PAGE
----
...Howard Davidowitz, a longtime retail analyst and chairman of Davidowitz & Associates, a consulting and banking firm, [says] the retail sector looks bleak.
"This economy is in trouble," he says in an interview with The Daily Ticker. "The middle class is crushed. The only growth area in this economy is poverty."
Davidowitz argues that the low-wage, part-time jobs that have been created in the U.S. over the past few years have done little to boost economic growth and individuals' personal welfare. Even the stores that cater to the middle- and lower-income classes - such as Walmart - are trimming profit forecasts because of a "challenging" retail environment.
Not all consumers are struggling - Davidowitz says Americans in the top 10% income bracket will be busy spending their money next month. Luxury retailers such as Tiffany (TIF) and Michael Kors (KORS) will be two of the big winners this holiday season.
"If I'm upscale, I'm a happy camper," says Davidowitz. "The top end will do great."
Remember, money is worthless in itself. After the bare minimum you need to keep yourself alive, the rest is 'positional.' It just tells you how you rank...that is, where you stand compared to other people. More money means you can get more stuff.
"And you can get more expensive stuff," Elizabeth adds. "They are now selling sweaters for $2,000. And women's handbags sell for as much as $10,000."
"Positional goods," economists call them. Like a Rolex or a Patek Philippe watch, they are like officers' insignia in the consumer army. The $2,000 sweater doesn't keep you any warmer but it puts you among the generals rather than with the privates.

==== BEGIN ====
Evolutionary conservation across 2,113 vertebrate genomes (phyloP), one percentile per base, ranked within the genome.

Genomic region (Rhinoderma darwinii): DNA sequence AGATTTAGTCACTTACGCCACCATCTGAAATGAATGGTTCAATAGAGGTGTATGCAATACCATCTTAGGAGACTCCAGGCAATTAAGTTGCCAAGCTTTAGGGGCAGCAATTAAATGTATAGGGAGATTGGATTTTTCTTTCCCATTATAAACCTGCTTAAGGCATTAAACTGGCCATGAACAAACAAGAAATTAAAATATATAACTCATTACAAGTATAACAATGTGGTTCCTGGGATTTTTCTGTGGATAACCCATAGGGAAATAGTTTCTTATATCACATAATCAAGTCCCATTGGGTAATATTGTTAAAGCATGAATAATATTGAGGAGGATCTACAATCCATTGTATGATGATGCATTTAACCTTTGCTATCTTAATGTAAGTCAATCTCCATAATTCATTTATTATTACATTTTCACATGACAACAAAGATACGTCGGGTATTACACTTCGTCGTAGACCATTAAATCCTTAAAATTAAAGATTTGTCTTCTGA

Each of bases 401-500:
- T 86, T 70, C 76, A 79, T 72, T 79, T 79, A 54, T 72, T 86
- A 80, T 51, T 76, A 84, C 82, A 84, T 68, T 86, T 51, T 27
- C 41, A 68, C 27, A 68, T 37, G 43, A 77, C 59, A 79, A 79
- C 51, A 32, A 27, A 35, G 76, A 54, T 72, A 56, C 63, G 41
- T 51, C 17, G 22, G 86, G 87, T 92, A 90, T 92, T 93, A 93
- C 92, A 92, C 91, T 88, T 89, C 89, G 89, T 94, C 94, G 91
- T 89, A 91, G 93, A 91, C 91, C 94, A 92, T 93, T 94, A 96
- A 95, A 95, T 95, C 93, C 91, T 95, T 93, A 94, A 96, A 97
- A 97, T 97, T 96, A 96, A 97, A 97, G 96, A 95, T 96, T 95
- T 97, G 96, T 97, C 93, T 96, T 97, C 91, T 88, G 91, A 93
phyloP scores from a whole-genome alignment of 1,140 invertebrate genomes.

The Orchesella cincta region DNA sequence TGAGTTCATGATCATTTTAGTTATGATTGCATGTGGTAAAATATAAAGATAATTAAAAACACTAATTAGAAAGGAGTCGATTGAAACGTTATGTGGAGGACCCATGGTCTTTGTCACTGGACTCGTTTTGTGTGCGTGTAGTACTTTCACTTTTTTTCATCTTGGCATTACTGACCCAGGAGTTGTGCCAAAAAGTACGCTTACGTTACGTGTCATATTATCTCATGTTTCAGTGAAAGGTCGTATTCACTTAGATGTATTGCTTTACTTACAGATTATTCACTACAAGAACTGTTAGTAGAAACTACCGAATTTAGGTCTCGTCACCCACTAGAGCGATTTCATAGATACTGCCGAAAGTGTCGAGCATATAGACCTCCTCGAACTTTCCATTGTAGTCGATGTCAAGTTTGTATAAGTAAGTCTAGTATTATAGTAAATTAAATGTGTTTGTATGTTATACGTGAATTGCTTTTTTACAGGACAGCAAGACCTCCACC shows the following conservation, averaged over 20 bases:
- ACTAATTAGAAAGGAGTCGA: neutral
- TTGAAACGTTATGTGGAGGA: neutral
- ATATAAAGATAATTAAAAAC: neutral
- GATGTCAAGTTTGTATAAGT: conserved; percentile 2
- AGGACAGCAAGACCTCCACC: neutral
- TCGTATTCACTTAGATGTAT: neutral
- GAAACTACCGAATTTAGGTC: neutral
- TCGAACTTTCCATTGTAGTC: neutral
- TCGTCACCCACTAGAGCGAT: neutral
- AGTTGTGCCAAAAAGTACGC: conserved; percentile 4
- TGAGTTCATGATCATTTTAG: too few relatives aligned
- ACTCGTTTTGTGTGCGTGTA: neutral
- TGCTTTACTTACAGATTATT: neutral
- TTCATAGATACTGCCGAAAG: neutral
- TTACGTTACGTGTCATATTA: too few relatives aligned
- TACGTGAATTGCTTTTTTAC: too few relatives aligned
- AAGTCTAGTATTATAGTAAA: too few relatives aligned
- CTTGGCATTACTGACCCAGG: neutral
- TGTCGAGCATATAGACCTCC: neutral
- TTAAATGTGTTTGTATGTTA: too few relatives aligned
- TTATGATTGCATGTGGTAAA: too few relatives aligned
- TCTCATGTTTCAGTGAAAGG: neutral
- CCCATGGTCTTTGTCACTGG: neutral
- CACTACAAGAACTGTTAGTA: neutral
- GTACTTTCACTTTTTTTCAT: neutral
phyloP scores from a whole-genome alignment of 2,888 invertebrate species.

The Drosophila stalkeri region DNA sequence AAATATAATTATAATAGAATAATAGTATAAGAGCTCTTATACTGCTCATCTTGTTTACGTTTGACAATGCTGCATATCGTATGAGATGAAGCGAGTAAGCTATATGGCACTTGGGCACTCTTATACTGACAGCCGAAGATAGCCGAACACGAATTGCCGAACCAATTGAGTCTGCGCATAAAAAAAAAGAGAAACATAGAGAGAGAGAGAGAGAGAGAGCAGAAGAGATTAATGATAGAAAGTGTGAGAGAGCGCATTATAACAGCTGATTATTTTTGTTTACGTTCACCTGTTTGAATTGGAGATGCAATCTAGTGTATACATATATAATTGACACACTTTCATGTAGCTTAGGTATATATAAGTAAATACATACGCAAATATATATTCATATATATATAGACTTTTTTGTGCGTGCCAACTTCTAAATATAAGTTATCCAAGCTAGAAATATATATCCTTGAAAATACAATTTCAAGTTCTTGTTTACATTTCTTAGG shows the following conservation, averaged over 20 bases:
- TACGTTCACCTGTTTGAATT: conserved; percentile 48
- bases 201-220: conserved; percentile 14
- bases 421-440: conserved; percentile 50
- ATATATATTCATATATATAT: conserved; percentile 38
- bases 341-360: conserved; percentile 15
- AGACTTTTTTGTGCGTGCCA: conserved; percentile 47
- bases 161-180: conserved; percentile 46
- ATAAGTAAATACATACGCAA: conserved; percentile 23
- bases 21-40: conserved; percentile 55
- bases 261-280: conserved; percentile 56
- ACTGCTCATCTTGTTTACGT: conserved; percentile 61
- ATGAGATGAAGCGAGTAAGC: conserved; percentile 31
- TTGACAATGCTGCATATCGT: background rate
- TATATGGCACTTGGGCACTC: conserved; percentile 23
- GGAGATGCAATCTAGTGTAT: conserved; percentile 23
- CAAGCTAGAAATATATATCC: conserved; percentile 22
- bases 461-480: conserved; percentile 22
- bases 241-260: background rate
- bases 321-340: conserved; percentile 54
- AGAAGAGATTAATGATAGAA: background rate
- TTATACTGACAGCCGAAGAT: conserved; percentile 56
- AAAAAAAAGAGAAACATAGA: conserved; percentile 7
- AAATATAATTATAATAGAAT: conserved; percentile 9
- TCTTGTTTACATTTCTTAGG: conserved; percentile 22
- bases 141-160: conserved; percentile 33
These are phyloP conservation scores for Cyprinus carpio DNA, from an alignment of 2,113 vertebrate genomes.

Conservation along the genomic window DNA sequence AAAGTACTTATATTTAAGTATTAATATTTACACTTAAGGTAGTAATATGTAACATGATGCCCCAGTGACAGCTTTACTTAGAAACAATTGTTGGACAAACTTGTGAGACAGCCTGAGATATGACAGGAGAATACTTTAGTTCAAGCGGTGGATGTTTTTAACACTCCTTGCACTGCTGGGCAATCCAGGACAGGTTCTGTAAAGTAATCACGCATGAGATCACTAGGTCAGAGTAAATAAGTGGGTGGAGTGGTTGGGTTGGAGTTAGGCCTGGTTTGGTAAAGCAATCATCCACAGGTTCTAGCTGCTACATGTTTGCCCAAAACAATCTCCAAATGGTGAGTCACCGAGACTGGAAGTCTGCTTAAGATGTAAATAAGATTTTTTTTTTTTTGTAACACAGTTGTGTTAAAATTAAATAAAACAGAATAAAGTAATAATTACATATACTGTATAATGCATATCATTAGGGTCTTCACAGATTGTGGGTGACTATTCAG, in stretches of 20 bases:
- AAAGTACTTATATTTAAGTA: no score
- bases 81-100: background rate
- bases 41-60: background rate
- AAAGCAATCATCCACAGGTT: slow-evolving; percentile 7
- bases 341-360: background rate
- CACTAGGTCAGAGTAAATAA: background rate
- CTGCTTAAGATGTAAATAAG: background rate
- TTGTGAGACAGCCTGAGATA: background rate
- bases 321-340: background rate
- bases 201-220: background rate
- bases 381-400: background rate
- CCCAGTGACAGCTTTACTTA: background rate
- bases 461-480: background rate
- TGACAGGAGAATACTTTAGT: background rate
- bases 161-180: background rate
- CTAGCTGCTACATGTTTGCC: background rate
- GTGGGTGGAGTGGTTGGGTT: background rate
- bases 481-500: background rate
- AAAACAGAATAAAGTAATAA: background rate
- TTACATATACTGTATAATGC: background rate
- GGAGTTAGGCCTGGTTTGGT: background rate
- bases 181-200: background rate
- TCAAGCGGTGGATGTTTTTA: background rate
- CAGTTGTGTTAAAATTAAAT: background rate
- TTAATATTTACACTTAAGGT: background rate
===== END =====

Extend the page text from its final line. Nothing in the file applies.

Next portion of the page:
"I live in Aspen, CO," a psychologist friend explains. "Nothing but rich people there. But guess what? They're miserable. The women all have the same strange look - like some kind of robotic females - because they all have the same plastic surgeon. The men are all so busy with their careers - earning money -- that we only see them on weekends and holidays. They're on their second or third marriages. And the children are a mess.
"These people have everything you could want. Palatial homes. Their own private jets. The latest gadgets. The latest fashions. But all that stuff just seems to get in the way.
"One kid I know only saw his mother only after he got home from school. The parents had an au pair get him ready in the morning and take him from school. Then, someone would pick him up from school and he would see his mother, but just for a few minutes, because she's a busy executive too. And then they call me in because the kid is having trouble ...
"I just say, 'well, duh!'
"The suicide rate in Aspen is 4 times the national average. Figure that out. Everyone wants to get rich. Then, they move to Aspen and they're so miserable they want to blow their brains out."
Smart money. Dumb money. Rich. Poor. Everyone buys stuff he doesn't need...often with money he doesn't have. And he thinks it will make him happy.
Then, one delusion feeds off another one... The feds see the higher sales numbers...they see the retail clerks bagging packages...and the credit cards sweeping through the automatic tellers...and the automobiles backing up at mall entrances...
'Hey,' they tell us, 'it's a consumer economy. People are consuming. The GDP is growing. That'll make people happy."
Economists act like a person at the Thanksgiving table:
"Go ahead...have another piece of pumpkin pie. You can put away another slice. And put some whipped cream on it."
"Thanks a lot. Just what I needed."
Just because you can doesn't mean you should.
Not that we have anything against consumerism. It is just as good as any other kind of 'ism,' as far as we're concerned. But are people really happier when they spend money? Are they happier when the GDP goes up? Are they happier when they have more stuff?
Answer: not necessarily.
Bill Bonner is the President & Founder of Agora Inc, an international publisher of financial and special interest books and newsletters.